- Dragon Quest I was a VERY thinly-veiled d20 game in the style of Dungeons & Dragons.
- Final Fantasy I was also heavily inspired by D&D, to the point that they had to edit a few monsters because of copyrights (the Eye◊ was originally a Beholder◊). FFI and Final Fantasy III also used a spell system with "levels" of spells based on D&D's caster classes, but sequels (and later remakes) changed this to Magic Points.
- Street Fighter X Mega Man was a Mega Man (Classic) fan game that eventually became officially endorsed by Capcom themselves.
- One of the most popular types of mods for multiplayer first-person shooters is "zombie mode". For Call of Duty: World at War, Treyarch decided to skip a step and just implement a zombie mode from the get-go - hence Nazi Zombies.
- Escape Velocity Override began as a total conversion to Escape Velocity (that's actually where there name comes from: the mod developer called it Override since it would override the old game datanote , and the name stuck) before the developers of the original adopted it, updated the engine and published it. The same happened for Escape Velocity Nova, which started as an Override TC.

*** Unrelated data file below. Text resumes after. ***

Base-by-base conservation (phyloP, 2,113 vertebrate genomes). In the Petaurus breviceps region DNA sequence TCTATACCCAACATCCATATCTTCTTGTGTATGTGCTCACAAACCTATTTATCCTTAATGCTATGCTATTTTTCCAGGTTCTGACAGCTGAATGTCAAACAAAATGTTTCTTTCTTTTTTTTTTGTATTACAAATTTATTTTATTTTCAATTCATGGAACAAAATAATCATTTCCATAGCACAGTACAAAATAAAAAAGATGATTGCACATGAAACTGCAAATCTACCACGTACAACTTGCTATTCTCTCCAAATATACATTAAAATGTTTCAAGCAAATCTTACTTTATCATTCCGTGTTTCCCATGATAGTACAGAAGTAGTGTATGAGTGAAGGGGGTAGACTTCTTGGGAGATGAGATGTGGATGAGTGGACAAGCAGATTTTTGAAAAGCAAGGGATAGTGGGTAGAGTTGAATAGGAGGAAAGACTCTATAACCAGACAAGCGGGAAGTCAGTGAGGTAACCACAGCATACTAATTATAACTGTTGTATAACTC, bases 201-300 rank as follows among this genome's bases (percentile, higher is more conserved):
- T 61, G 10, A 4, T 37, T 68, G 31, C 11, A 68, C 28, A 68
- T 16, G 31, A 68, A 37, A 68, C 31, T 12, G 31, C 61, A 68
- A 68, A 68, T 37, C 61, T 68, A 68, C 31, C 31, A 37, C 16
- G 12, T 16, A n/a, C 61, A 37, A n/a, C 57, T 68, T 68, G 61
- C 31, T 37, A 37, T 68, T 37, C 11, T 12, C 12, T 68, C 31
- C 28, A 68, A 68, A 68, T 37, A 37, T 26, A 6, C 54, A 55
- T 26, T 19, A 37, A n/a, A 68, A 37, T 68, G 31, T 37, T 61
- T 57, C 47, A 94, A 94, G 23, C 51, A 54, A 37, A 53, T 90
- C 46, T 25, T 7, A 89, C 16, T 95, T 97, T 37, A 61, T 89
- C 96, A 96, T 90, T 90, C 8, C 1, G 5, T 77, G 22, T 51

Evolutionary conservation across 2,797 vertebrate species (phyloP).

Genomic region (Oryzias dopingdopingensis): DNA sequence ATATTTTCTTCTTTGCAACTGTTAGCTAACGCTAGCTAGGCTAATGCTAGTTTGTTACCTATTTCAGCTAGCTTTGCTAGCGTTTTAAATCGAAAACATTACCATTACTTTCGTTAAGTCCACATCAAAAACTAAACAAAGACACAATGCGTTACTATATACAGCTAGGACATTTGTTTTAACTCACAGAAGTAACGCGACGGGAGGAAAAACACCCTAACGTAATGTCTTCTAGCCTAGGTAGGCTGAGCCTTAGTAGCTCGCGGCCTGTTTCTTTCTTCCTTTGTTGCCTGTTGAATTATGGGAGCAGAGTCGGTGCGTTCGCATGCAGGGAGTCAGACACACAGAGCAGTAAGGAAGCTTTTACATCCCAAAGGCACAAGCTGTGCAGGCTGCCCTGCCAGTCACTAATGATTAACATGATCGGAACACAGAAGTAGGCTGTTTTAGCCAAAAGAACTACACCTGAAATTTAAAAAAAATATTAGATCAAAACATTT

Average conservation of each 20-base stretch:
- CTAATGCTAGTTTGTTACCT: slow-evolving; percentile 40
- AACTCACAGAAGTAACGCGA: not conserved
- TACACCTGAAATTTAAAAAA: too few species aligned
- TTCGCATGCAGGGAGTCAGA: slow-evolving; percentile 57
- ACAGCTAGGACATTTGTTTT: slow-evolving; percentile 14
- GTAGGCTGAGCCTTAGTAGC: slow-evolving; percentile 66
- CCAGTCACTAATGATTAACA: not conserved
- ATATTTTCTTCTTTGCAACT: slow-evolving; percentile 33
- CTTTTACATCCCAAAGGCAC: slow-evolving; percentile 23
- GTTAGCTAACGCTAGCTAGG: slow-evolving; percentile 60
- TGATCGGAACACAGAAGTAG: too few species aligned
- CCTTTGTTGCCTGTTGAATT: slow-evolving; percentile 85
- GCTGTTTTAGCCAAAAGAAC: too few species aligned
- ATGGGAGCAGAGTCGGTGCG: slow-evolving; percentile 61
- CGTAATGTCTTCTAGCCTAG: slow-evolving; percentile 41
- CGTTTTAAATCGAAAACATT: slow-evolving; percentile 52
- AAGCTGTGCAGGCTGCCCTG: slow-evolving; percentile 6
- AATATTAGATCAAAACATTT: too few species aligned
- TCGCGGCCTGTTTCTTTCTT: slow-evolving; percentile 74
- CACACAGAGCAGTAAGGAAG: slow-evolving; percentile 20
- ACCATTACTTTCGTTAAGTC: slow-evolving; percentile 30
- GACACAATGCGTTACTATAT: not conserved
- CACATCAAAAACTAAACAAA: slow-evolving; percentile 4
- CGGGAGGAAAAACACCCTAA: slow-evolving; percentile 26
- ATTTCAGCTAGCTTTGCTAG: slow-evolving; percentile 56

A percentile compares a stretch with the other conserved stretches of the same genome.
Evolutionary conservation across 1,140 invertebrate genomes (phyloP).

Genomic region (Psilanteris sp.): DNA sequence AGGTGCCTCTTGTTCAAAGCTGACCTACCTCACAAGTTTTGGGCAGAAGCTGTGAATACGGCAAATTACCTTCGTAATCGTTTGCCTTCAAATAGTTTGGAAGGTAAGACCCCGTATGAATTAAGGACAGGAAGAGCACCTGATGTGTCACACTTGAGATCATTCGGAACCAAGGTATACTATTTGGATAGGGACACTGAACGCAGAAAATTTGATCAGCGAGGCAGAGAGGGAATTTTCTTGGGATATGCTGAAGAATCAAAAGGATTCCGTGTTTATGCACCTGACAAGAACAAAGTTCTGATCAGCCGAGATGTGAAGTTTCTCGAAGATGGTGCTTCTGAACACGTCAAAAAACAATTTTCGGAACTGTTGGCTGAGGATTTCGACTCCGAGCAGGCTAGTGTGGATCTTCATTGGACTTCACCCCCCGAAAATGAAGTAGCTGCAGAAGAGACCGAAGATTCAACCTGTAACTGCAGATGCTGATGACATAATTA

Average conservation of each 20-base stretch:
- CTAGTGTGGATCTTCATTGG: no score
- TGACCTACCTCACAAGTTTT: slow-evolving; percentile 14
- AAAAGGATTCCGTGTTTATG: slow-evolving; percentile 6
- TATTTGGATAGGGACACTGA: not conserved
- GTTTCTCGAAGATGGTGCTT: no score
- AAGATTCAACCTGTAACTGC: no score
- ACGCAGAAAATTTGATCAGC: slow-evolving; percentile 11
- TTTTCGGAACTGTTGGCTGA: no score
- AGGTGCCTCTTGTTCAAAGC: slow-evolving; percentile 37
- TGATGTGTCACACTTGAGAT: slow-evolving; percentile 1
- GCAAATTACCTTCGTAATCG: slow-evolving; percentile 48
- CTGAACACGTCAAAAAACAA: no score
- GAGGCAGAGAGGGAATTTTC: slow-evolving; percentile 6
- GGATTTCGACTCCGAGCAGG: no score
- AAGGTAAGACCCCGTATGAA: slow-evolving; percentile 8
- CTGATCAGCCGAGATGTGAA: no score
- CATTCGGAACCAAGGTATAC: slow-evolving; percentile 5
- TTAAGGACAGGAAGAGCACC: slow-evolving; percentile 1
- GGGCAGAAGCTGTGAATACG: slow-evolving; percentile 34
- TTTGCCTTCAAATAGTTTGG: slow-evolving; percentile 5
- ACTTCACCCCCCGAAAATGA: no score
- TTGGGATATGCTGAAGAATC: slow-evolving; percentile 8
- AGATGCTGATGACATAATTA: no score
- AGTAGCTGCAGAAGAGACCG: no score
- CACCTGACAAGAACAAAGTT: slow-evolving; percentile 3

- The Steam release of 7.62 High Calibre includes the Blue Sun Mod, which can be actived at will through a specific option in the Steam launcher.
- Mount & Blade: Warband DLC Viking Conquest is basically the mod Brytenwalda converted as an official campaign by Brytenwalda creators.
- The Stanley Parable was originally released as a Half-Life 2 mod with most graphical assets reused from that game, then re-released commercially with original graphics.
- Drowtales was originally a Forgotten Realms fanfic.
- DMFA was originally set in the Furcadia online chat-game-social-roleplaying...thing. So that would technically make it a fanfic. Early strips have a lot of reference to Roleplaying-terms, internet fads, ect.